Type 2 Diabetes: Extra attention required in the time of COVID-19
What is type 2 diabetes mellitus?
Type 2 diabetes/ mature onset diabetes/non-insulin dependent diabetes mellitus: It is a lifestyle disease, usually affects people over 40 years of age and it is the most common form of diabetes. It accounts for about 85–90% of all people with diabetes. It has a strong association with physical inactivity and being overweight. In this diabetes the body cells develop insulin resistance and does not respond to the insulin effectively and the pancreas also does not able to produce enough insulin needed for the body. Usually it tends to run in families.
What are the symptoms of type 2 diabetes mellitus?
The fact about type 2 diabetes is that it often has no symptoms and many people are unaware that they have a serious disorder. Around 50% of the people who do have this disease have not yet been diagnosed. Common symptoms are as follows
- Excessive Urination
- Increased frequency of urination
- Excessive thirst
- Excessive hunger
- Tiredness and lack of energy
- A tendency to get infections especially of the skin
- Slow healing wounds
- Mood swings
- Itching, especially of genitals.
Some people have minor symptoms which they ignore thinking it is due to other factors such as getting older.
How common is type 2 diabetes?
It is a very common disease that is rapidly increasing throughout the world. About 1 person out of 25 gets diabetes. It increases in older age because the pancreas, like other organs also tends to wear out.
Who are at risk of type 2 diabetes?
- People of age 55 years and above
- People of age 35 years and over who are Pacific Islanders, Aboriginal and Torres Strait Islanders, from the Indian subcontinent, Chinese or of Afro-Caribbean origin
- People aged 45 and over who are obese or overweight, have a first-degree relative with type 2 diabetes or have hypertension
- Women who have had gestational diabetes
- Overweight women with polycystic ovarian syndrome
- People with cardiovascular disease such as coronary disease and strokes
- People on long-term cortisone
What are the lifestyle risk factors?
- Sedentary lifestyle/low physical activity
- Overweight and obesity, especially of waist
- High blood pressure
- High blood cholesterol
- Cigarette smoking
- Unhealthy eating habits (e.g. refined sugar, high fat, fast foods)
- People at risk should have a blood glucose test organised by their doctor.
- There are several tests used by doctors, including a fasting blood glucose test and a special test called a glucose tolerance test, which measures the rise in blood glucose levels after a test drink of glucose.
How is type 2 diabetes managed?
Mainly through a disciplined lifestyle based on a proper balanced diet and physical activity. It is best to follow the NEAT rule of lifestyle:
- Nutrition: Have a diet with control of fat and carbohydrate intake. Keep to ideal weight and a normal blood sugar.
- Exercise: At least 30 minutes walking 5 or more days per week. Aerobics, swimming, tennis, other sports can also be considered.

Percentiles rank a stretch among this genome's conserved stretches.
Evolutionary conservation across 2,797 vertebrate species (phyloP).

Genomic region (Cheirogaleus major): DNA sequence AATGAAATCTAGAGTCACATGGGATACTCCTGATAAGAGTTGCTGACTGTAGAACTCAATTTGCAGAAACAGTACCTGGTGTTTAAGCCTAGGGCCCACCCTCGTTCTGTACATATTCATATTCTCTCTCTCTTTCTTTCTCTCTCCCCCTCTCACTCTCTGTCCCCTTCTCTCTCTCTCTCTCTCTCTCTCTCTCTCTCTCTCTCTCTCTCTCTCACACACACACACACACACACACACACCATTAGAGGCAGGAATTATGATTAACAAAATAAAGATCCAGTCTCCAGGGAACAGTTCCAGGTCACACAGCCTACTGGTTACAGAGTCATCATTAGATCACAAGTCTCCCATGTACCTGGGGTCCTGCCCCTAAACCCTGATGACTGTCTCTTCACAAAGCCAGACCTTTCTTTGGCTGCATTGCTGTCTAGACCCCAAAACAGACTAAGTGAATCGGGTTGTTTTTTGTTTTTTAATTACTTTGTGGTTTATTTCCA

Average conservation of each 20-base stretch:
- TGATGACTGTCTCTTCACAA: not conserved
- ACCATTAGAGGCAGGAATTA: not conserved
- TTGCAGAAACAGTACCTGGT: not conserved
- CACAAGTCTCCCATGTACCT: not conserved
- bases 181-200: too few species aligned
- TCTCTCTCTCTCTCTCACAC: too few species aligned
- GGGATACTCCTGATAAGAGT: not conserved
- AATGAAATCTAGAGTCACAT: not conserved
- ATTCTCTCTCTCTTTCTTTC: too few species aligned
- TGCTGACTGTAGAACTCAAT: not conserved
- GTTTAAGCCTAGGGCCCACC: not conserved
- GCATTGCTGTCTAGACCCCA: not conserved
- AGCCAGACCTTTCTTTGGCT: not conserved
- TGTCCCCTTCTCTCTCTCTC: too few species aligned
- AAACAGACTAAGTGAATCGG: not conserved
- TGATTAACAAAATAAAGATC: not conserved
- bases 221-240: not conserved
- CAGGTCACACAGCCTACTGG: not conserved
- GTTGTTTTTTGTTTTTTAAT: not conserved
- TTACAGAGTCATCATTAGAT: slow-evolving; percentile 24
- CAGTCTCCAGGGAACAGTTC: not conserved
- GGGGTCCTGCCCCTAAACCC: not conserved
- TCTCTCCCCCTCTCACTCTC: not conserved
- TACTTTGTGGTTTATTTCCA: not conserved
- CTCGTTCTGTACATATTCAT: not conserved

- Avoidance: (or moderate intake) of toxic substances called as ‘CATS’, namely caffeine, alcohol, tobacco, sugar, sweets, salt, social drugs.
- Tranquillity: includes rest, recreation, stress management and activities like yoga.
- Medication: If diet and exercise are insufficient then medications should be taken as prescribed by doctor to control the blood glucose.
- Sometimes insulin may need to be added if not controlled by OHAs (Oral hypoglycemic agents).
- The aim is to maintain blood glucose within the normal range of 6.1 to 8.1 mmol/L before meals and 6.0 to 10.0 mmol/L two hours after meals. This will help to prevent complications.
- It is also important to keep weight, cholesterol and blood pressure within the recommended limits and look for any complications which may develop in eyes, kidneys, feet, nerves and heart.
Extra points to take care of type 2 diabetes during COVID-19 period?
When glycemic control is not good then people with diabetes may be at increased risk of aquiring COVID -19 infection due to low immunity. Hence ensure
- Achieve and maintain a good glycemic control
- FBS : less than 120 mg %
- PPBS : less than 180 mg %
- Should continue medications OHA /insulin in same doses if blood glucose under control
- If uncontrolled then dose/medication of OHA should be increased or shifted to insulin
- Should have nutritious and balanced diet plan for boosting immunity
- Practice Yoga and exercise at home
- Stop smoking and alcohol
- Have adequate sleep
- Take care of co-morbidities like hypertension, CAD, dislipidemia and continue medications without fail
- Call your doctor if not under control
- Be cautious about dehydration in hot weather and take adequate non -carbonated, non-alcoholic fluids
- Immediately report to covid screening OPD in nearest hospital if any symptoms like fever, cough, running nose, throat pain, breathlessness, abdominal pain, diarrhoea , vomiting develops
- Keep adequate stokes of medications (OHA /Insulin, drugs for co-morbidities), syringes, glucose monitoring strips and glucose powder for unexpected need in case of hypoglycemia
- All persons with diabetes should follow universal precautions like always wearing mask, physical distancing, frequent hand washing and maintaining personal hygiene.
- John M. Murtaghs Patient Education. of 6th revised ed edition. North Ryde NSW: McGraw-Hill Australia. 2012
- Guidelines for management of diabetes mellitus during covid-19 pandemic, National health mission, Tamil nadu
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- https://www.financialexpress.com/lifestyle/health/coronavirus photo credit
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